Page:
Furthermore, illiberal nationalism is described as “actively hostile to other nations, suspicious of the claim to (new) rights, jealous of its own, keen to pursue ancient (or rediscovered) claims ”, which is more in line with the claims in Miller’s book (Spencer and Wollman 1998). There are many characteristics of nationalism that indicate of these irrational dynamics. One is, as Eatwell and Wright mentions; “the pathological behaviour it inspires once it becomes the motor of national conflict, racial persecution or ecological terrorism”. The last hundred years have seen countless of millions of lives being lost in the name of, for instance, “God and the Country” and “the leader”, creating a view of “us” and “them” leading to “them” being “the enemy”, ultimately leading to highly inhuman actions (Eatwell and Wright ed. pp. 168). The Falkland war saw the rise of Argentinean illiberal nationalism. Argentinean action in the name of nationhood supports the notion of Spencer and Wollman’s illiberal nationalism. Not only was the assault on the islands irrational on behalf the Argentinean government, who partly saw this as a way of redirecting public attention from other problems, but it also seemed primitive. Here, modern day democracy had no involvement; the people of the island had no chance to vote and Argentina did not act in their interest, rather Argentina had its own agenda. Argentina was not only hostile, but also suspicious of Britain’s claim to the islands and intended to pursue its ancient claim of sovereignty of the islands (Billig 1995). However, Britain also claimed to be protecting themselves, and Michael Foot, leader of the Labour Party at that time, proclaimed “foul and brutal aggression does not succeed in the world… if it did, there will be a danger not merely to the Falkland Islands, but to people all over this dangerous planet” (cited by Billing 1995 pp. 3). The Prime Minister, Margaret Thatcher agreed, claiming the inhabitants of the Falkland Islands were “British in stock and tradition and they wish to remain British allegiance” (cited by Billing 1995 pp. 3) suggesting that Britain too was acting in the name of nationhood, however from their point of view protecting the inhabitants of the Falklands. This event supports the notion that nationalism is primitive and sub-human.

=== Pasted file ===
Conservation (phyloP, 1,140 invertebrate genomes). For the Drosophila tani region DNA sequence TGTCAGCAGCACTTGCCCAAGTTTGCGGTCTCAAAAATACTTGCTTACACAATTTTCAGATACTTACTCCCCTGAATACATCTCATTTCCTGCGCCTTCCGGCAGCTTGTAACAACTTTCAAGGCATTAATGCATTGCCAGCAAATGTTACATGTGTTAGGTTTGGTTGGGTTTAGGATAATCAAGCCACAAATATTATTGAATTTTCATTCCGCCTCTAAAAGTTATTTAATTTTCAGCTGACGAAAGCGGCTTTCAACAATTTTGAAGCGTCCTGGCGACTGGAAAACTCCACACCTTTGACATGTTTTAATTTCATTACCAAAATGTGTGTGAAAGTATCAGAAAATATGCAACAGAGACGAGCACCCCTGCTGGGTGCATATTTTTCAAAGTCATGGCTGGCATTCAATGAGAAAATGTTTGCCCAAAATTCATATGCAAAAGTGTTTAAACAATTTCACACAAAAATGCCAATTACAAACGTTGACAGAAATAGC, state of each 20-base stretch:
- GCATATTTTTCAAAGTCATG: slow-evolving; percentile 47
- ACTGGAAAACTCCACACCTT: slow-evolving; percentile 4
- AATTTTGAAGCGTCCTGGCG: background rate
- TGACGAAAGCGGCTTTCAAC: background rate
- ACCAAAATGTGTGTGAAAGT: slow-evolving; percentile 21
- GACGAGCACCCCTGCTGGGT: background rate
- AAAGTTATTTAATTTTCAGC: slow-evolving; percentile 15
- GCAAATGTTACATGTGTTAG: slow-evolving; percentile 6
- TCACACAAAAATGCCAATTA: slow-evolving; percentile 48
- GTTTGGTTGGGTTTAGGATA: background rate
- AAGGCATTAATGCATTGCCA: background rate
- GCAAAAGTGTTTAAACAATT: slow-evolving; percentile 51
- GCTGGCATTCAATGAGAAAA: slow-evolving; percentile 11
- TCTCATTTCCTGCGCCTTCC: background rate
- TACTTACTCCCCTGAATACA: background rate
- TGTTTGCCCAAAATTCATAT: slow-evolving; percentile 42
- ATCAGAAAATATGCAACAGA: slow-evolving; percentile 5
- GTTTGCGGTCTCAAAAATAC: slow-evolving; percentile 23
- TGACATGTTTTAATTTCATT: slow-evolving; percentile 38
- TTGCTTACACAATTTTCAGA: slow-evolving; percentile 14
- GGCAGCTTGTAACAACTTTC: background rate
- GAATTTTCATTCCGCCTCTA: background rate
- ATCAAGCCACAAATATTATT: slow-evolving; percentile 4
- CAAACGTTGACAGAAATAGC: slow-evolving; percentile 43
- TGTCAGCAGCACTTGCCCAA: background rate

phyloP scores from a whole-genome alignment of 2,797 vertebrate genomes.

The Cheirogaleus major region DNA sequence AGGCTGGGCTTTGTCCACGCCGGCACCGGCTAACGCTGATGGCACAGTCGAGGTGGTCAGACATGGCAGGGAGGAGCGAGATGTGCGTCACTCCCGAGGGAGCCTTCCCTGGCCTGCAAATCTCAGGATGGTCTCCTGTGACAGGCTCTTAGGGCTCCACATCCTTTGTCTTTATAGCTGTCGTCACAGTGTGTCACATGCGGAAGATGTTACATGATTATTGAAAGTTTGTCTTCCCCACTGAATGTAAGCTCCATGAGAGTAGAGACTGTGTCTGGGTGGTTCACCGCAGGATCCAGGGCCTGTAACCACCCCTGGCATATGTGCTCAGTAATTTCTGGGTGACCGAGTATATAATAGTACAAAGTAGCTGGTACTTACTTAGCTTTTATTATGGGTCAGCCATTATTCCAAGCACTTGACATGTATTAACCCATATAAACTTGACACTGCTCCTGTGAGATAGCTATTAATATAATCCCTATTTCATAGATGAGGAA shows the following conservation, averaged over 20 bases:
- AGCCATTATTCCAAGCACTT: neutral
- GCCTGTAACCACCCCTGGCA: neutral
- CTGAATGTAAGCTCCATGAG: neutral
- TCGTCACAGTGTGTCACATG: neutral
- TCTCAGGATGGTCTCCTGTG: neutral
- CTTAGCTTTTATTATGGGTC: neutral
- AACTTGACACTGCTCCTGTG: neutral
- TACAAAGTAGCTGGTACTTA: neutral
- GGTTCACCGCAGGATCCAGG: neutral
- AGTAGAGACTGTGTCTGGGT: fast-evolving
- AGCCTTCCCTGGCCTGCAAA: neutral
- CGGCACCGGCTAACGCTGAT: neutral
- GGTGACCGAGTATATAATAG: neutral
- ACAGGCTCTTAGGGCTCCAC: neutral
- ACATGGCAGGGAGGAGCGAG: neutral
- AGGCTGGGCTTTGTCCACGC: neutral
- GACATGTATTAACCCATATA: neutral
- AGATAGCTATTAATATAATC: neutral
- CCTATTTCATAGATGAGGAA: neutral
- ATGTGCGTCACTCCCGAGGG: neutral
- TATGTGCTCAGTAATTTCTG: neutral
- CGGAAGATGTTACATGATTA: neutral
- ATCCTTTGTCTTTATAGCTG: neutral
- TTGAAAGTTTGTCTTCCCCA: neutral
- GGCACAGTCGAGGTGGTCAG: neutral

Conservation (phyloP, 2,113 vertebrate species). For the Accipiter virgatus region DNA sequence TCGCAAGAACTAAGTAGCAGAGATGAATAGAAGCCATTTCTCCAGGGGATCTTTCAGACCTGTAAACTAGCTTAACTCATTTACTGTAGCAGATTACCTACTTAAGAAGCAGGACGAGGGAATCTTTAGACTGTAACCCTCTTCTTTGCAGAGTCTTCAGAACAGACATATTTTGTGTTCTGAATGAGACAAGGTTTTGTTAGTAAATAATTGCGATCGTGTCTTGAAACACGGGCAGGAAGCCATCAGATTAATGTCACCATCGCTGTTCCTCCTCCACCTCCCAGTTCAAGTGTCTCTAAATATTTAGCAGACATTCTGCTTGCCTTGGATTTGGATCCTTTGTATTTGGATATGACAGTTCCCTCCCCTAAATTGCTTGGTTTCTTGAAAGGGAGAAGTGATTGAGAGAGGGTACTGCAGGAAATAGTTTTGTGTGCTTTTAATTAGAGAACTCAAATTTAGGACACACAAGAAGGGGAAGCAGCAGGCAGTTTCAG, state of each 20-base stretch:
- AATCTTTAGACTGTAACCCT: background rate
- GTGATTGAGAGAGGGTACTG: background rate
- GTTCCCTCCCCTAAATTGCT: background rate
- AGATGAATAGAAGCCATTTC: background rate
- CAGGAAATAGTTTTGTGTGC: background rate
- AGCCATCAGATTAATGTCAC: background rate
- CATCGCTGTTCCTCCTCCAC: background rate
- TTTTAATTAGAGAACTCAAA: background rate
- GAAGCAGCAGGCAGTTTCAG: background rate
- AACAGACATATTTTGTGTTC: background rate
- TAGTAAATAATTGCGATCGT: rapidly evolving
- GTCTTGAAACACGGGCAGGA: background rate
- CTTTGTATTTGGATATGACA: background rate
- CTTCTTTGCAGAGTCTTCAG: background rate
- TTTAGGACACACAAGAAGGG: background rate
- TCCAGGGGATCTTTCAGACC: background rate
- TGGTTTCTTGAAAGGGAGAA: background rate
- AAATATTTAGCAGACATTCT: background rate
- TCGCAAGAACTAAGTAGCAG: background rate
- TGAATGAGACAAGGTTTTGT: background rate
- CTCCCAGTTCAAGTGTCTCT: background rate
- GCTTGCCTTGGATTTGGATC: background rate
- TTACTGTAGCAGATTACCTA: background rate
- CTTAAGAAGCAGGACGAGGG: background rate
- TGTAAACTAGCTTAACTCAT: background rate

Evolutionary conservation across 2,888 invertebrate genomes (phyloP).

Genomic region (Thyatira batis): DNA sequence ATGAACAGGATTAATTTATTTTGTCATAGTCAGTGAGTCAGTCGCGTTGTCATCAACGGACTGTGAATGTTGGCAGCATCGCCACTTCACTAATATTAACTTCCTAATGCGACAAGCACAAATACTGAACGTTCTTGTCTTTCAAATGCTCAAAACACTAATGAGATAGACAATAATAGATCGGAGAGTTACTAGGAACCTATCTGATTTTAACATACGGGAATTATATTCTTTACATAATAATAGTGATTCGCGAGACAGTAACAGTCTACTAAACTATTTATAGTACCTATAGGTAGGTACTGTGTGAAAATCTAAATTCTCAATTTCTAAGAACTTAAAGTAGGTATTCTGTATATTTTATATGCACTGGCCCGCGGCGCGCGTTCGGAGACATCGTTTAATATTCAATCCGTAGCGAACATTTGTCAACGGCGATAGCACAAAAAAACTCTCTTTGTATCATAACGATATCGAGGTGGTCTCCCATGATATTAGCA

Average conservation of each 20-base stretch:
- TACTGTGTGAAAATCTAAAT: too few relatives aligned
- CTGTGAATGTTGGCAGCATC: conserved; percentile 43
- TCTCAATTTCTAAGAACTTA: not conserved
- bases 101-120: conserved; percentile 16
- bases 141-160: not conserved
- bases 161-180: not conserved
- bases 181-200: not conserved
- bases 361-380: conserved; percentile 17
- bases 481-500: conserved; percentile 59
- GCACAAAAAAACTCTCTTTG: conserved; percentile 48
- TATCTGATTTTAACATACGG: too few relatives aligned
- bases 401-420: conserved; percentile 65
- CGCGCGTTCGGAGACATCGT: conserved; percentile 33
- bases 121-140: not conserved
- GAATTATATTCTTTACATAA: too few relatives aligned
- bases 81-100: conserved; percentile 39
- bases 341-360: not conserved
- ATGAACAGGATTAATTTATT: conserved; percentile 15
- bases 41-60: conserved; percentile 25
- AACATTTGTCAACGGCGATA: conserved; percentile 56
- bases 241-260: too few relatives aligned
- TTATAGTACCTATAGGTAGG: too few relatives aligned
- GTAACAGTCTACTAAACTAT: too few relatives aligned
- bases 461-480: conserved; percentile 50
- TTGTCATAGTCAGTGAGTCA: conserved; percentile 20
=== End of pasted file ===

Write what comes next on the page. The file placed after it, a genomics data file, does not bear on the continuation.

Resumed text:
In the US, patriotism is incorporated in the everyday life, with the endless display of the national flag and pupils in schools singing the national anthem at the start of the school day, something that might be necessary in order to unite a country so immense in size and population. As Billig (1995) claims, there is no direct psychological evidence to distinguish harmless and liberal patriotism from a more illiberal nationalism. The US has many times stepped over the fine line from liberal to illiberal nationalism, for instance their bombings in Vietnam and the invasion of Iraq, where they in the name of the world’s superpower tried to influence the world around them.